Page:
You've got an hour before your next commitment. What do you do? If you're most people, it's not very much — and we have an idea why.
Researchers at Ohio State University have been looking into why we tend to waste time before a meeting, rather than using it productively. There's nothing objectively different about the hour before a meeting, after all. It turns out our brains don't tend to think so. Rather than see that block of time for what it is, we mentally "take a tax out of our time," according to study co-author Selin Malkoc.
"We figure something might come up, we might need some extra time, even when there's no need to do that," she said in a press release. "As a result, we do less with the available time."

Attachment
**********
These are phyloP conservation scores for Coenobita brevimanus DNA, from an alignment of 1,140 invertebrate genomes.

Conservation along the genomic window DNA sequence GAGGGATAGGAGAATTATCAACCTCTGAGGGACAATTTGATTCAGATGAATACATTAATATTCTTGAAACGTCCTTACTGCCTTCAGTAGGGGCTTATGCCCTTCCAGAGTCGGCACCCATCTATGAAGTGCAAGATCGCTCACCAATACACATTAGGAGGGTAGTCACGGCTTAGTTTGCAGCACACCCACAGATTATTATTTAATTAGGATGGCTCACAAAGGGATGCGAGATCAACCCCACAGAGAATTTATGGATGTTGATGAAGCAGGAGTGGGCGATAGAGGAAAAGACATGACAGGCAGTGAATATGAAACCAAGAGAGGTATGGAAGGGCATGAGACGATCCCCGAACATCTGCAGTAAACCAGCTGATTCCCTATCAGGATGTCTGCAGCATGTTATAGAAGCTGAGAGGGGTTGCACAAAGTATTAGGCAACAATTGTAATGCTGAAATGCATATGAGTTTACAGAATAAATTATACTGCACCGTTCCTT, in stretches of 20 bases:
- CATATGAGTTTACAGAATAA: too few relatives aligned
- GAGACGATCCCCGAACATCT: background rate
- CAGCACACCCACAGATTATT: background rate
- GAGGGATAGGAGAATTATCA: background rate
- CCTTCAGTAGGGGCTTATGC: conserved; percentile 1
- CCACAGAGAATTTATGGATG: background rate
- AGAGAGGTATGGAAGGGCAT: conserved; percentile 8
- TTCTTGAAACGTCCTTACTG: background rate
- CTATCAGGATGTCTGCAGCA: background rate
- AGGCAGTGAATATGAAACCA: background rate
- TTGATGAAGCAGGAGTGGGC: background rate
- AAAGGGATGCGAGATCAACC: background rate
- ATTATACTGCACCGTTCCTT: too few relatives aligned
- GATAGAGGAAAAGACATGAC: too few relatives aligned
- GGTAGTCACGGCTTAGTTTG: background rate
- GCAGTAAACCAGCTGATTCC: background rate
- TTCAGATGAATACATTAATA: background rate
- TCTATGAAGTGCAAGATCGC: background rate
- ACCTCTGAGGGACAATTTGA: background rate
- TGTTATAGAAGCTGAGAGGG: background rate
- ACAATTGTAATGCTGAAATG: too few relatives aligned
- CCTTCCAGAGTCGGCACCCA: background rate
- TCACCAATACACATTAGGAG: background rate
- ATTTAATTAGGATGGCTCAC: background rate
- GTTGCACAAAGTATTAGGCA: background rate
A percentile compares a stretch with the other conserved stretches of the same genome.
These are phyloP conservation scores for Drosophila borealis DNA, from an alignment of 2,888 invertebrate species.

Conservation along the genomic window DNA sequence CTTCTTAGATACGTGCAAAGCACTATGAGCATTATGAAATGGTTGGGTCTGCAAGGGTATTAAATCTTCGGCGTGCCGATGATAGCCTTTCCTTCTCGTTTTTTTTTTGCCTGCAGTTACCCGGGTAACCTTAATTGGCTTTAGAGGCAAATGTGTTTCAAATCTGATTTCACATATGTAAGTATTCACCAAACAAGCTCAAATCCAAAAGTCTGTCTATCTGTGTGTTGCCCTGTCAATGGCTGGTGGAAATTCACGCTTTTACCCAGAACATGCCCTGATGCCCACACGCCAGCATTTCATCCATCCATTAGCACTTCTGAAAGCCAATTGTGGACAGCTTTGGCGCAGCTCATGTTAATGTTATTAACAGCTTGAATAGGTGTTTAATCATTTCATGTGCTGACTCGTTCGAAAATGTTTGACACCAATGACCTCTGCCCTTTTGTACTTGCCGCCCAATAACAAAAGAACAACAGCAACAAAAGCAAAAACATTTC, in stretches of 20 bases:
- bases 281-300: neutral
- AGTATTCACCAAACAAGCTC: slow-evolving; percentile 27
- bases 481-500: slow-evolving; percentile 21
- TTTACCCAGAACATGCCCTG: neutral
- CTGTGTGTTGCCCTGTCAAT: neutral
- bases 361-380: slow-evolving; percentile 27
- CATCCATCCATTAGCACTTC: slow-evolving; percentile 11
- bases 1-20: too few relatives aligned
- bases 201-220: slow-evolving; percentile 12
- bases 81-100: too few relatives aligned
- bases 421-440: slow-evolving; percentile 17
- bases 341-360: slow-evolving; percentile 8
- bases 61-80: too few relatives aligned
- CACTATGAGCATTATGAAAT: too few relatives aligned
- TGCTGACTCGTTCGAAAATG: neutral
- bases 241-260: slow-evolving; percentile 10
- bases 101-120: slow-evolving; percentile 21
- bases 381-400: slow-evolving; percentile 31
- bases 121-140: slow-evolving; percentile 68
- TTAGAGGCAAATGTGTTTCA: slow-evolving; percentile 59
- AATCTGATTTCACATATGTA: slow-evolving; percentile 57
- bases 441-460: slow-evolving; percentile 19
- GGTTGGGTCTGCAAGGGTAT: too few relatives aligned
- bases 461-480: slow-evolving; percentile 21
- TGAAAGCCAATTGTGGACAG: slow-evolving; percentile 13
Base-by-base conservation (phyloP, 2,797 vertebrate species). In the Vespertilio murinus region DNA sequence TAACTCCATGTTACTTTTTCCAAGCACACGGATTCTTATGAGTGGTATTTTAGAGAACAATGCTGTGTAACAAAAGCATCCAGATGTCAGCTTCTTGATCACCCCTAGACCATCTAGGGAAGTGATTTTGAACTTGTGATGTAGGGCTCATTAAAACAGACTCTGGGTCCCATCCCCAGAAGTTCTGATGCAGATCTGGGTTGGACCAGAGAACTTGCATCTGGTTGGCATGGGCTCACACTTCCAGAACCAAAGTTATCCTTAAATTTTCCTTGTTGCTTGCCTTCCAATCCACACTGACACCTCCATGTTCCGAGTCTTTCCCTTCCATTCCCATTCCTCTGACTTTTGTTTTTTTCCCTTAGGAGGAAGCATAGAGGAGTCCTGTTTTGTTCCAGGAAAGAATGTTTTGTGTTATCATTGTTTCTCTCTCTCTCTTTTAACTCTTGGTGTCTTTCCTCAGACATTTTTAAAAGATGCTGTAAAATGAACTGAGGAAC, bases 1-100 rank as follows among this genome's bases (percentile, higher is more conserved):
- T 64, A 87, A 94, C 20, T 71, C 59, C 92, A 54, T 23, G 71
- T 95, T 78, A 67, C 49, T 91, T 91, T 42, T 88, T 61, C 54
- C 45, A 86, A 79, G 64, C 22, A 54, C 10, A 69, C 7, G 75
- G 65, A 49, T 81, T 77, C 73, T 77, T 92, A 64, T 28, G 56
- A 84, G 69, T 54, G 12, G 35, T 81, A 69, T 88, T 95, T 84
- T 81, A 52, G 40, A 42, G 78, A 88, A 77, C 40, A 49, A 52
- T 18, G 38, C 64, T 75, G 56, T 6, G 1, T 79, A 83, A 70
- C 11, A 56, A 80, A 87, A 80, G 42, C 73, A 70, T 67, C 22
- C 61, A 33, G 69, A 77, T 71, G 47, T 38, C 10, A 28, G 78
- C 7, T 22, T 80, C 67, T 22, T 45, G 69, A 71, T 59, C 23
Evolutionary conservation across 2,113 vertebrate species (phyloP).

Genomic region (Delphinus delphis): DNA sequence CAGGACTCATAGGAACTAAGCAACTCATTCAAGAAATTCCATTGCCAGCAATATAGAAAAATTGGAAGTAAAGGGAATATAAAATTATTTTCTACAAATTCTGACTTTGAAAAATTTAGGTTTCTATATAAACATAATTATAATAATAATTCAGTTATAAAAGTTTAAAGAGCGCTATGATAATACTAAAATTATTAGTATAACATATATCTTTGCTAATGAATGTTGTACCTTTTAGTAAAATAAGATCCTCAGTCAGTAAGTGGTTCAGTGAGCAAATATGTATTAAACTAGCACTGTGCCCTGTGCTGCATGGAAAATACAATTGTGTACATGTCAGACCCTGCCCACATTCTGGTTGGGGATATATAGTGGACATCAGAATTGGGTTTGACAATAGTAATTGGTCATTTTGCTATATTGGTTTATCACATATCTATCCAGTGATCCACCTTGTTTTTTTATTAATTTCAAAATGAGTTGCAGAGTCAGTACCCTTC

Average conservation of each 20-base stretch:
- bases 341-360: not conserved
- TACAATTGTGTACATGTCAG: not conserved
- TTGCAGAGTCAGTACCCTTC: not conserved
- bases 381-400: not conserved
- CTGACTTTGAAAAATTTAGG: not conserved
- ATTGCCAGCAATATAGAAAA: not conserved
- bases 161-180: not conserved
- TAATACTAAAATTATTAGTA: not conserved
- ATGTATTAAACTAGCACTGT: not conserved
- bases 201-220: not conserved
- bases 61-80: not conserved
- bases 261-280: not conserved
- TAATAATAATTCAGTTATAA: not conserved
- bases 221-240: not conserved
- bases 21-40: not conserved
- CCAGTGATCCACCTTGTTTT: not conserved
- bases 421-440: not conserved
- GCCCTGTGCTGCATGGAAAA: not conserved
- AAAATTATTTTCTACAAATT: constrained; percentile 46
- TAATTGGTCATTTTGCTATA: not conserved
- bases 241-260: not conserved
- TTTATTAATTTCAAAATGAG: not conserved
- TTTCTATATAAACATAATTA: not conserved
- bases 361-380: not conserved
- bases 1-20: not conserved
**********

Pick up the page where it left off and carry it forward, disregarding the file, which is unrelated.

Not only did participants in eight separate studies show this tendency in the abstract, but they did so even when a financial reward was involved. When scheduled against another appointment, participants chose to complete a 30-minute task to earn $2.50 rather than a 45-minute task for $5.
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There may be other reasons this assumption manifests itself at work and in our daily lives. Interruptions can make us lose up to 23 minutes getting back on task, which can make the time before an appointment seem like not enough. We also lose track of time on social media, self-interrupting; over the course of a lifetime, this can add up to five and a half years of mindless browsing.
Malkoc suggests grouping your meetings together, if possible, leaving a longer stretch of uninterrupted time for you to organize. "We feel that if we have a meeting in two hours, we shouldn't work on any big projects. So we may spend time just answering emails or doing things that aren't as productive."